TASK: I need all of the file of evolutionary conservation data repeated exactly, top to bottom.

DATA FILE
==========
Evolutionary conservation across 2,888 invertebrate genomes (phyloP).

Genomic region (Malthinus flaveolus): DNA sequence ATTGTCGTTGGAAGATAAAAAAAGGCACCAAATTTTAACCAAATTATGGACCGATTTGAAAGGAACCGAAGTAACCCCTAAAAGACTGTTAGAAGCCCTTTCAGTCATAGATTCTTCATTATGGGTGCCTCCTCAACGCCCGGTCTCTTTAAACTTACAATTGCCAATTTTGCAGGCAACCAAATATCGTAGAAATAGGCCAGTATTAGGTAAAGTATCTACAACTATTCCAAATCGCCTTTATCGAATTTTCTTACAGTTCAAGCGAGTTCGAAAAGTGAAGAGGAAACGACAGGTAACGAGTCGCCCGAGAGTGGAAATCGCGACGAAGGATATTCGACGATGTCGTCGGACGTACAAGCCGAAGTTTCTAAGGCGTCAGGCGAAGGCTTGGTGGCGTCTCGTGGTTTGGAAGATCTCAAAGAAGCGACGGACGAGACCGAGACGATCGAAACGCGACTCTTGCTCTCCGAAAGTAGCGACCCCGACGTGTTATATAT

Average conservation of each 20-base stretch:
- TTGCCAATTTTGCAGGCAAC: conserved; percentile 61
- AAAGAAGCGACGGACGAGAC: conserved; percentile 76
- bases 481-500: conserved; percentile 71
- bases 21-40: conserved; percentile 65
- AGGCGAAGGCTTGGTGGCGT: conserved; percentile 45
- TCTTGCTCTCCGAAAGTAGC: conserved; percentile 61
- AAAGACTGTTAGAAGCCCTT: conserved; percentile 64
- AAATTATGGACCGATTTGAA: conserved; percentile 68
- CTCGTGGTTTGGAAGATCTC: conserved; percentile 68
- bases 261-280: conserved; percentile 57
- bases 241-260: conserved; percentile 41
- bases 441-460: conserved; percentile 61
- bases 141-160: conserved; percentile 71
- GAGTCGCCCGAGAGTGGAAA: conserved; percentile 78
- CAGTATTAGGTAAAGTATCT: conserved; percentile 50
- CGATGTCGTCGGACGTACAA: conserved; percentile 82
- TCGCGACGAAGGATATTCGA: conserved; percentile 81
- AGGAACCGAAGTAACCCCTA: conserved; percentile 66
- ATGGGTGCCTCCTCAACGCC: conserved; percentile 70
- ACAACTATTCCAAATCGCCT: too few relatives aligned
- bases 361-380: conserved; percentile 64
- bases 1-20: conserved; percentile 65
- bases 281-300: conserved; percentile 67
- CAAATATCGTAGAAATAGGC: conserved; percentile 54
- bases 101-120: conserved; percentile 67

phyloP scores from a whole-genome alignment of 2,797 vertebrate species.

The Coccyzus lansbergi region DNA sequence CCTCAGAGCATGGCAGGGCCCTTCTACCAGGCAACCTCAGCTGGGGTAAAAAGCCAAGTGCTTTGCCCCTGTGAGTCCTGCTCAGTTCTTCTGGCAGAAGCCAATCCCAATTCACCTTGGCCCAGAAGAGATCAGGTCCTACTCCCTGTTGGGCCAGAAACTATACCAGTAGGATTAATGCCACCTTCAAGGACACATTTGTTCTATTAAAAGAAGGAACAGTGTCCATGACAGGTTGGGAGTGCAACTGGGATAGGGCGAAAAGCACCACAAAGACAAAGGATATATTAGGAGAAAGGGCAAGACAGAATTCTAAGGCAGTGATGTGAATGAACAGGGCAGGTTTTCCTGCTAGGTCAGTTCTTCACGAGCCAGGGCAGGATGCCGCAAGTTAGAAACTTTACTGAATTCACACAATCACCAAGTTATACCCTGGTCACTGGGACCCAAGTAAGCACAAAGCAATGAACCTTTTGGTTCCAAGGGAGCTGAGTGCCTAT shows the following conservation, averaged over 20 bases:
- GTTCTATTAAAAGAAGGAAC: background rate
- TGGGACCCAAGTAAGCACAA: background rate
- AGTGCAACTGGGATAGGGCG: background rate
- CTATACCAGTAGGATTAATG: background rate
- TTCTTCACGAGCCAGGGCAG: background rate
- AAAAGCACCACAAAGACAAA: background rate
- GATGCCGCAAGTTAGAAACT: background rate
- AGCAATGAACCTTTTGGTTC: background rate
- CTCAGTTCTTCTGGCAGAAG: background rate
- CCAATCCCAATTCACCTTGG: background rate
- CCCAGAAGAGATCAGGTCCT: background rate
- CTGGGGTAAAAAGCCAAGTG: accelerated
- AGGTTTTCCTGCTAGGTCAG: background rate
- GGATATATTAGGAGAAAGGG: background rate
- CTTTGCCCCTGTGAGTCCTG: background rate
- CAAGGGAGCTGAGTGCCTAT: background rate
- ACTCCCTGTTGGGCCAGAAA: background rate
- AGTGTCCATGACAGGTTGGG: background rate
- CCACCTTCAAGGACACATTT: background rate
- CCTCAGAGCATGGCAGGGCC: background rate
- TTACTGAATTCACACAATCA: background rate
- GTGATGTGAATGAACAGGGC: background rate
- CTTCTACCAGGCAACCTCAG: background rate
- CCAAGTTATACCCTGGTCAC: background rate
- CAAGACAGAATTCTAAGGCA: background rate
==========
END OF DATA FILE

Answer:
Evolutionary conservation across 2,888 invertebrate genomes (phyloP).

Genomic region (Malthinus flaveolus): DNA sequence ATTGTCGTTGGAAGATAAAAAAAGGCACCAAATTTTAACCAAATTATGGACCGATTTGAAAGGAACCGAAGTAACCCCTAAAAGACTGTTAGAAGCCCTTTCAGTCATAGATTCTTCATTATGGGTGCCTCCTCAACGCCCGGTCTCTTTAAACTTACAATTGCCAATTTTGCAGGCAACCAAATATCGTAGAAATAGGCCAGTATTAGGTAAAGTATCTACAACTATTCCAAATCGCCTTTATCGAATTTTCTTACAGTTCAAGCGAGTTCGAAAAGTGAAGAGGAAACGACAGGTAACGAGTCGCCCGAGAGTGGAAATCGCGACGAAGGATATTCGACGATGTCGTCGGACGTACAAGCCGAAGTTTCTAAGGCGTCAGGCGAAGGCTTGGTGGCGTCTCGTGGTTTGGAAGATCTCAAAGAAGCGACGGACGAGACCGAGACGATCGAAACGCGACTCTTGCTCTCCGAAAGTAGCGACCCCGACGTGTTATATAT

Average conservation of each 20-base stretch:
- TTGCCAATTTTGCAGGCAAC: conserved; percentile 61
- AAAGAAGCGACGGACGAGAC: conserved; percentile 76
- bases 481-500: conserved; percentile 71
- bases 21-40: conserved; percentile 65
- AGGCGAAGGCTTGGTGGCGT: conserved; percentile 45
- TCTTGCTCTCCGAAAGTAGC: conserved; percentile 61
- AAAGACTGTTAGAAGCCCTT: conserved; percentile 64
- AAATTATGGACCGATTTGAA: conserved; percentile 68
- CTCGTGGTTTGGAAGATCTC: conserved; percentile 68
- bases 261-280: conserved; percentile 57
- bases 241-260: conserved; percentile 41
- bases 441-460: conserved; percentile 61
- bases 141-160: conserved; percentile 71
- GAGTCGCCCGAGAGTGGAAA: conserved; percentile 78
- CAGTATTAGGTAAAGTATCT: conserved; percentile 50
- CGATGTCGTCGGACGTACAA: conserved; percentile 82
- TCGCGACGAAGGATATTCGA: conserved; percentile 81
- AGGAACCGAAGTAACCCCTA: conserved; percentile 66
- ATGGGTGCCTCCTCAACGCC: conserved; percentile 70
- ACAACTATTCCAAATCGCCT: too few relatives aligned
- bases 361-380: conserved; percentile 64
- bases 1-20: conserved; percentile 65
- bases 281-300: conserved; percentile 67
- CAAATATCGTAGAAATAGGC: conserved; percentile 54
- bases 101-120: conserved; percentile 67

phyloP scores from a whole-genome alignment of 2,797 vertebrate species.

The Coccyzus lansbergi region DNA sequence CCTCAGAGCATGGCAGGGCCCTTCTACCAGGCAACCTCAGCTGGGGTAAAAAGCCAAGTGCTTTGCCCCTGTGAGTCCTGCTCAGTTCTTCTGGCAGAAGCCAATCCCAATTCACCTTGGCCCAGAAGAGATCAGGTCCTACTCCCTGTTGGGCCAGAAACTATACCAGTAGGATTAATGCCACCTTCAAGGACACATTTGTTCTATTAAAAGAAGGAACAGTGTCCATGACAGGTTGGGAGTGCAACTGGGATAGGGCGAAAAGCACCACAAAGACAAAGGATATATTAGGAGAAAGGGCAAGACAGAATTCTAAGGCAGTGATGTGAATGAACAGGGCAGGTTTTCCTGCTAGGTCAGTTCTTCACGAGCCAGGGCAGGATGCCGCAAGTTAGAAACTTTACTGAATTCACACAATCACCAAGTTATACCCTGGTCACTGGGACCCAAGTAAGCACAAAGCAATGAACCTTTTGGTTCCAAGGGAGCTGAGTGCCTAT shows the following conservation, averaged over 20 bases:
- GTTCTATTAAAAGAAGGAAC: background rate
- TGGGACCCAAGTAAGCACAA: background rate
- AGTGCAACTGGGATAGGGCG: background rate
- CTATACCAGTAGGATTAATG: background rate
- TTCTTCACGAGCCAGGGCAG: background rate
- AAAAGCACCACAAAGACAAA: background rate
- GATGCCGCAAGTTAGAAACT: background rate
- AGCAATGAACCTTTTGGTTC: background rate
- CTCAGTTCTTCTGGCAGAAG: background rate
- CCAATCCCAATTCACCTTGG: background rate
- CCCAGAAGAGATCAGGTCCT: background rate
- CTGGGGTAAAAAGCCAAGTG: accelerated
- AGGTTTTCCTGCTAGGTCAG: background rate
- GGATATATTAGGAGAAAGGG: background rate
- CTTTGCCCCTGTGAGTCCTG: background rate
- CAAGGGAGCTGAGTGCCTAT: background rate
- ACTCCCTGTTGGGCCAGAAA: background rate
- AGTGTCCATGACAGGTTGGG: background rate
- CCACCTTCAAGGACACATTT: background rate
- CCTCAGAGCATGGCAGGGCC: background rate
- TTACTGAATTCACACAATCA: background rate
- GTGATGTGAATGAACAGGGC: background rate
- CTTCTACCAGGCAACCTCAG: background rate
- CCAAGTTATACCCTGGTCAC: background rate
- CAAGACAGAATTCTAAGGCA: background rate